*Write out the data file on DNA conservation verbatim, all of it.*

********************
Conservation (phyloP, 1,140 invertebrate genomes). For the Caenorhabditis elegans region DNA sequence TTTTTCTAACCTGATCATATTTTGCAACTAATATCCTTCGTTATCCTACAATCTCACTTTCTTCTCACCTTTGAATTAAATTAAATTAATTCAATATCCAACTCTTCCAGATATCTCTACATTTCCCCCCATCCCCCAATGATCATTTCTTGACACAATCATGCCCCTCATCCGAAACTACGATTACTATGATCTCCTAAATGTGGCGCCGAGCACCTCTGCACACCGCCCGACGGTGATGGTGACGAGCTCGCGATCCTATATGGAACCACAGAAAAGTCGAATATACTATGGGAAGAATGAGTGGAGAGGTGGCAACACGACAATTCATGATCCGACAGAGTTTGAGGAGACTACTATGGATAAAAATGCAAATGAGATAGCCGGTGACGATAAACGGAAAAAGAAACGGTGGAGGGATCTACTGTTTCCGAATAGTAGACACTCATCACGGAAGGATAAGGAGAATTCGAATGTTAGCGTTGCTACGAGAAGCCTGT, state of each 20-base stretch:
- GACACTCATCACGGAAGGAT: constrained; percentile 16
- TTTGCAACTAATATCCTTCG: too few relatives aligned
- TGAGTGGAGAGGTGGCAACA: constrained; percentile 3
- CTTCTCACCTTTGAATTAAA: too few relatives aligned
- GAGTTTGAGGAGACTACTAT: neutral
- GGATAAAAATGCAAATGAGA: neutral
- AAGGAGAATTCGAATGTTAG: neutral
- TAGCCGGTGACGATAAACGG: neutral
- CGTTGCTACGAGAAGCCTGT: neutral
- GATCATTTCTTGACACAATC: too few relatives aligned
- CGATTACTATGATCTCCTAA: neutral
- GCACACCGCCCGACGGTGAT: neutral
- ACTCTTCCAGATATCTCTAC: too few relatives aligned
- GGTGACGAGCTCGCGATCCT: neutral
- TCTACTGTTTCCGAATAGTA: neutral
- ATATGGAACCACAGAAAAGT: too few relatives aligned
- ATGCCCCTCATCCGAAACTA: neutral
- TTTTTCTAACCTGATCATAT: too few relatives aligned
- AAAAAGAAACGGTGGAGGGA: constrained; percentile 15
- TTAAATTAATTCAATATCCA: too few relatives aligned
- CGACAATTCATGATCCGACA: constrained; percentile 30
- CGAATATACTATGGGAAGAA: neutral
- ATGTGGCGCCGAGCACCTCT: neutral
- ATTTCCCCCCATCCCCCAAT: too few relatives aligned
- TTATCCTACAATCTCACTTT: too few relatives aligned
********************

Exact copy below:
Conservation (phyloP, 1,140 invertebrate genomes). For the Caenorhabditis elegans region DNA sequence TTTTTCTAACCTGATCATATTTTGCAACTAATATCCTTCGTTATCCTACAATCTCACTTTCTTCTCACCTTTGAATTAAATTAAATTAATTCAATATCCAACTCTTCCAGATATCTCTACATTTCCCCCCATCCCCCAATGATCATTTCTTGACACAATCATGCCCCTCATCCGAAACTACGATTACTATGATCTCCTAAATGTGGCGCCGAGCACCTCTGCACACCGCCCGACGGTGATGGTGACGAGCTCGCGATCCTATATGGAACCACAGAAAAGTCGAATATACTATGGGAAGAATGAGTGGAGAGGTGGCAACACGACAATTCATGATCCGACAGAGTTTGAGGAGACTACTATGGATAAAAATGCAAATGAGATAGCCGGTGACGATAAACGGAAAAAGAAACGGTGGAGGGATCTACTGTTTCCGAATAGTAGACACTCATCACGGAAGGATAAGGAGAATTCGAATGTTAGCGTTGCTACGAGAAGCCTGT, state of each 20-base stretch:
- GACACTCATCACGGAAGGAT: constrained; percentile 16
- TTTGCAACTAATATCCTTCG: too few relatives aligned
- TGAGTGGAGAGGTGGCAACA: constrained; percentile 3
- CTTCTCACCTTTGAATTAAA: too few relatives aligned
- GAGTTTGAGGAGACTACTAT: neutral
- GGATAAAAATGCAAATGAGA: neutral
- AAGGAGAATTCGAATGTTAG: neutral
- TAGCCGGTGACGATAAACGG: neutral
- CGTTGCTACGAGAAGCCTGT: neutral
- GATCATTTCTTGACACAATC: too few relatives aligned
- CGATTACTATGATCTCCTAA: neutral
- GCACACCGCCCGACGGTGAT: neutral
- ACTCTTCCAGATATCTCTAC: too few relatives aligned
- GGTGACGAGCTCGCGATCCT: neutral
- TCTACTGTTTCCGAATAGTA: neutral
- ATATGGAACCACAGAAAAGT: too few relatives aligned
- ATGCCCCTCATCCGAAACTA: neutral
- TTTTTCTAACCTGATCATAT: too few relatives aligned
- AAAAAGAAACGGTGGAGGGA: constrained; percentile 15
- TTAAATTAATTCAATATCCA: too few relatives aligned
- CGACAATTCATGATCCGACA: constrained; percentile 30
- CGAATATACTATGGGAAGAA: neutral
- ATGTGGCGCCGAGCACCTCT: neutral
- ATTTCCCCCCATCCCCCAAT: too few relatives aligned
- TTATCCTACAATCTCACTTT: too few relatives aligned